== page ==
“The Student of Epistolarity’s Blog Response”

In the salutation of “The God of Love’s Letter,” Cupid wishes the recipient[s] “Health, Love, Intimacy” (my emphasis, de Pizan 16). This is seemingly at odds with the opening of the exordium: “We make it publicly known that complaints . . . have been made before us” (my emphasis, de Pizan 16). There is an immediate tension birthed by the proximity of the words “intimacy” and “publicly,” which mirrors the tension of the issues at hand. “Intimacy” belongs to a private sphere and one of the central concerns of the text is the collapsing of the boundaries of private (feminine) and public (masculine) which gives way to “intimacy” becoming a public affair, wherein it ceases to be intimate. What is curious is that de Pizan herself seems to transgress the accepted boundary between public and private as she is woman intent on engaging in a public debate and employing a private genre to address public concerns.

This early portion of the exordium is marked by reference to the state, courtly love, and honor – all gendered concepts relating to public relations. I wonder to what extent de Pizan must labor in her exordium not only to secure the good will of her audience, but also to establish her bona fides, i.e. is the adoption of the “clerkly” discourse a means for her not only engage critically with the public (read: male) literary debate, but also a means of establishing her right to be part of it in the first place? This concern for demonstrating a belonging to the masculine literary discourse community is perhaps evidenced in subsequent sections of the letter (Narratio? Do we get one?) by the classical, biblical and romantic literary references which are threaded throughout. Similarly, the martial metaphors including “throw[ing] down the gauntlet” and “captur[ing] a weakly fortified” perhaps function as a radical appropriation of the language of a masculine discourse to signal that she deserves a place within it.

It is curious that she employs the formal conceit of adopting the persona of Cupid to engage with her audience. Scholars of the Roman de la Rose – which she critiques – have argued that Jean de Meun’s allegorical characters function as cover for him to make claims that would otherwise have adverse repercussions – the dream vision genre helps in this regard as well. This formal conceit of deflecting ownership via adoption of a persona is in some ways echoed in the creation of an artificial commentary. As the editors point out, de Pizan produces the verse, gloss and allegory portions of “The Letter from Othea.” What is perhaps worth noting is that the author is attempting to create an artificial distance in the context of the commentary process, in which she mimics the practice of medieval authors commenting on ancient texts (de Pizan 30), but that this distancing is perhaps intended to create the illusion of objectivity, i.e. the formal conceit is meant to strengthen the arguments. Again, I wonder if the excess of allusions and references to literature and philosophy function as barrier removal for a female writer in this period. Similarly, I wonder if composing the verse and then providing commentary is meant to signal that she – as a woman – is more than capable of engaging in the work of not only one but three authors at the same time.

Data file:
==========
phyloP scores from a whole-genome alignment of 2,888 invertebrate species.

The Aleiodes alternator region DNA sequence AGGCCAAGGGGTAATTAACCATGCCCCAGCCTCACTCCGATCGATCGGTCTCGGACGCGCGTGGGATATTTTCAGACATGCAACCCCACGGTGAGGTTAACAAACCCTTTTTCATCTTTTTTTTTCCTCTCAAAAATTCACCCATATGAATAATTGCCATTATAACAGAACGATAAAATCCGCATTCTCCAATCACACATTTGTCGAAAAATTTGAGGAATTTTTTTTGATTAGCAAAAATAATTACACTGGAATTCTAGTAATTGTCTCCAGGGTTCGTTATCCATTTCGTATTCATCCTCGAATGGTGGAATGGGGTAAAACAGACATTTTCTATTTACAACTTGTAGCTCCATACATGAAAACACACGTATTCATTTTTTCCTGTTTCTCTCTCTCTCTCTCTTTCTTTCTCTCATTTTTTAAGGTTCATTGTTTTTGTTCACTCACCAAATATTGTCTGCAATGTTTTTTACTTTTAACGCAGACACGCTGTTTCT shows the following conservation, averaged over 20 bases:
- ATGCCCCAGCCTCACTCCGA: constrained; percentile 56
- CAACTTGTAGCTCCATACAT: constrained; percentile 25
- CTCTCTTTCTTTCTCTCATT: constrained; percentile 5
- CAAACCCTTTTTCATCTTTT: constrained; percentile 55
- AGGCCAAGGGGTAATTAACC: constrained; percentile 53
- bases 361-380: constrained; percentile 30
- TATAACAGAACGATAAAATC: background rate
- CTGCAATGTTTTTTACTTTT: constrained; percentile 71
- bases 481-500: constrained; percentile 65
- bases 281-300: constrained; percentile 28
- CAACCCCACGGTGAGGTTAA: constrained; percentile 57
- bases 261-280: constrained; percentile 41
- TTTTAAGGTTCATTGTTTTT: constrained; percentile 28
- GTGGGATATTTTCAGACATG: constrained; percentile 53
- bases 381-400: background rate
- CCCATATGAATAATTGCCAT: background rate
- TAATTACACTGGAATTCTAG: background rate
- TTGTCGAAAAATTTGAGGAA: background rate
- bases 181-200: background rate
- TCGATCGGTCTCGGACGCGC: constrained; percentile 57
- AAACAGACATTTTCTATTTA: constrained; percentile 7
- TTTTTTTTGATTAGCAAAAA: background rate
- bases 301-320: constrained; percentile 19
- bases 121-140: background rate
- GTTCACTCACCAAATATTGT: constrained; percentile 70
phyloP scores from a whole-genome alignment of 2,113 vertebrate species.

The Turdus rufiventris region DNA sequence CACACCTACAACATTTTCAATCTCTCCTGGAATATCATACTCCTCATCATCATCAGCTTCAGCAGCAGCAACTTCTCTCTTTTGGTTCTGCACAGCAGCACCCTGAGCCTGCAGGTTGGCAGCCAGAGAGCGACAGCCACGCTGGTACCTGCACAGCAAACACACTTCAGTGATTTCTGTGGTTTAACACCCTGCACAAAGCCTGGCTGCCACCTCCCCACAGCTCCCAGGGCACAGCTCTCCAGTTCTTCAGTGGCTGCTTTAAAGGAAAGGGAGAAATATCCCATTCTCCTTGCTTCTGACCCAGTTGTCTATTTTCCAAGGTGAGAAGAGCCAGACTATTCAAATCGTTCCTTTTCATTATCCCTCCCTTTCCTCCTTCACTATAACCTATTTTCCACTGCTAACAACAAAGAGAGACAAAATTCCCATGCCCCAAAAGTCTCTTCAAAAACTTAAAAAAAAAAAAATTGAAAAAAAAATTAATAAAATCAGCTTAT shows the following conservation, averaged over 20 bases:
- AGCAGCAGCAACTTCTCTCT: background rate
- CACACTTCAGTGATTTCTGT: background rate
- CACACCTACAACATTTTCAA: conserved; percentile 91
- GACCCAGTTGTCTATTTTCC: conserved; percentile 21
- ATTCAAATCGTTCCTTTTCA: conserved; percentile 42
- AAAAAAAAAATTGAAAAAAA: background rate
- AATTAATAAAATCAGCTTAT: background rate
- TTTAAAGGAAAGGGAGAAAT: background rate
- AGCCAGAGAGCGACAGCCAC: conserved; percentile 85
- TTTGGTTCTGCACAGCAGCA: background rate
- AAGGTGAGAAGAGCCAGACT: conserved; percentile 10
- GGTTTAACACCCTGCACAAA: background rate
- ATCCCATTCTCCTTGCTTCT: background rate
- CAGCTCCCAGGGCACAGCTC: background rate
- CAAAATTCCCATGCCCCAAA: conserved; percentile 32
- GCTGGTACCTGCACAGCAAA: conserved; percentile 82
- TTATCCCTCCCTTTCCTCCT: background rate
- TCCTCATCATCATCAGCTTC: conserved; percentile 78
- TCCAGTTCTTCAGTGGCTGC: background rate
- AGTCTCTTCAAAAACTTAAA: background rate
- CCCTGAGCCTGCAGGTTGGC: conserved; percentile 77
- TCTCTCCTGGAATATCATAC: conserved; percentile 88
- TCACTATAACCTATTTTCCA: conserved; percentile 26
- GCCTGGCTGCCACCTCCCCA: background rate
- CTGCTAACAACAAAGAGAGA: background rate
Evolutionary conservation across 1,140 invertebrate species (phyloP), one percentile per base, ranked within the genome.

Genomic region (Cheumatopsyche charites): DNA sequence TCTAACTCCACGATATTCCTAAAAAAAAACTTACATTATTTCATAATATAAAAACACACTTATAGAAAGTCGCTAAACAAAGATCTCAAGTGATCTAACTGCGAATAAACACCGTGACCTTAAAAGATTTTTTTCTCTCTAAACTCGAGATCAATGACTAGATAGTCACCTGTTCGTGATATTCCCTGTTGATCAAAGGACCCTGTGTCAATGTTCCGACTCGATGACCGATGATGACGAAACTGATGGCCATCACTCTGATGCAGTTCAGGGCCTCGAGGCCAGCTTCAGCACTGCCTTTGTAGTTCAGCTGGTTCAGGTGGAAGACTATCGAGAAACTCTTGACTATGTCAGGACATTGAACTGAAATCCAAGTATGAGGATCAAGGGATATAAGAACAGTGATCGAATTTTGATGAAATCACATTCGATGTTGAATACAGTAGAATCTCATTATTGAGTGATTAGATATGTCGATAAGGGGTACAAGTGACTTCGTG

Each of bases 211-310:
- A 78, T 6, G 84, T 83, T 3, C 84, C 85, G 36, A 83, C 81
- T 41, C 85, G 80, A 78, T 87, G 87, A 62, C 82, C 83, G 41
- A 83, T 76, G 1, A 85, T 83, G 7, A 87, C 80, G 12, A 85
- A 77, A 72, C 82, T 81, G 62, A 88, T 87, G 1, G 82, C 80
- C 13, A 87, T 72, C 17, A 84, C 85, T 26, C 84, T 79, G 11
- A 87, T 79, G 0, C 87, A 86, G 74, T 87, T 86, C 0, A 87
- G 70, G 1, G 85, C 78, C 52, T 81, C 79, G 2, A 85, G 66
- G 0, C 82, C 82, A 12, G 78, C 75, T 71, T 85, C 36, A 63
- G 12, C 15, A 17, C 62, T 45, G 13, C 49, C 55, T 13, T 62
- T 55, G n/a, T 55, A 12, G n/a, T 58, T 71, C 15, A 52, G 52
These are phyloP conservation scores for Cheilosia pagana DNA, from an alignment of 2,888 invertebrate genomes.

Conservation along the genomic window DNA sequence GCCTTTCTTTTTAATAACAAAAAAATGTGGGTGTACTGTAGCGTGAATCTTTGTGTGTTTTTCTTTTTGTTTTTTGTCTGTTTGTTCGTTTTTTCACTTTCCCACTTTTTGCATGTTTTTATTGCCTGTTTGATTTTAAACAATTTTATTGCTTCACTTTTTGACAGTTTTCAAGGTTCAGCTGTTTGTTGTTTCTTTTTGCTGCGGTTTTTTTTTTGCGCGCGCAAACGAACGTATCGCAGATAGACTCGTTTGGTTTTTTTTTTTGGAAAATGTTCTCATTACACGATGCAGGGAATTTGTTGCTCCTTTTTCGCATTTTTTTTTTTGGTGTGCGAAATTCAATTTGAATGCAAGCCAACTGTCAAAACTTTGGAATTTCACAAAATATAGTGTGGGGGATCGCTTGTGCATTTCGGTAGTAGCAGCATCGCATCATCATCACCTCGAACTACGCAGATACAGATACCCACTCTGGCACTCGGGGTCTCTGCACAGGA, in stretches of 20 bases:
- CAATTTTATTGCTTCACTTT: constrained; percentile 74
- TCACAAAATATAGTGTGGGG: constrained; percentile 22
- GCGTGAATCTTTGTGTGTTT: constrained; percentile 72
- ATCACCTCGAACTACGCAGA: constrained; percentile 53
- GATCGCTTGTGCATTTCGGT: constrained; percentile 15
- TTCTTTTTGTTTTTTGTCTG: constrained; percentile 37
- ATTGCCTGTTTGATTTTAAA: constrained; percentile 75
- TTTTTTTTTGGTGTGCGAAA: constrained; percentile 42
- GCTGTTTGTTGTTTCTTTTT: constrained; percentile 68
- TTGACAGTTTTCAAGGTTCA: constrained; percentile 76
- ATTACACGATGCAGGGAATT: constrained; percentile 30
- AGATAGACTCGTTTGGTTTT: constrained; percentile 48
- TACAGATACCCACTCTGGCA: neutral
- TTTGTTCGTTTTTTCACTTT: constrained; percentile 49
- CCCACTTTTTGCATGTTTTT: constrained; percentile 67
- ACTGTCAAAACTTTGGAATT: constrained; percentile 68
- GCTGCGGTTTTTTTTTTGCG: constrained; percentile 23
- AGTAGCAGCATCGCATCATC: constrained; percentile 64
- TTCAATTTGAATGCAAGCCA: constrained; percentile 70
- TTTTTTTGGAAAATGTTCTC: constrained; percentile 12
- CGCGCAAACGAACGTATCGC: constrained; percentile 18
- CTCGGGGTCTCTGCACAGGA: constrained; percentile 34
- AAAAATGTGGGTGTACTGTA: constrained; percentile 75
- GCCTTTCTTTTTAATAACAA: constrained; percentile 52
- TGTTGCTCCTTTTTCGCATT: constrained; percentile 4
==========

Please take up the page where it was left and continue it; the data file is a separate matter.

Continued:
In the spirit of feminist discourse, I will end with a series of questions rather than statements of fact. Feel free to engage with the above or what follows. How do we square de Pizan’s disdain of “deceit” with the adoption of a persona? How do we square de Pizan’s disdain of “deceit” and “pretending” and contemporary gender theory – is there a productive conversation to be had regarding de Pizan and “performativity?” Does the excess of references function as a sort of textual “drag.” In a public setting, is “intimacy” subsumed into politics? Derrida points out in The Politics of Friendship that the notion of a “private enemy” is nonsensical. Is the same true of a “public intimate?” What do we make of a public letter (this is unlike Ovid in that it is a literary appropriation of the genre which is in some ways functioning like actual letters)? Is de Pizan giving the object of her ire a taste of their own medicine by by having Cupid make the private – I’m assuming anonymous – complaints of individual women public?  I didn’t get to “The Letter on the Prison of Human Life” in this post, but what do we make of the public / private concerns of the letter, and the collapsing of these within the context of communication between women? Was anyone able to link these readings to the framework from Excommunication? See you all on Tuesday.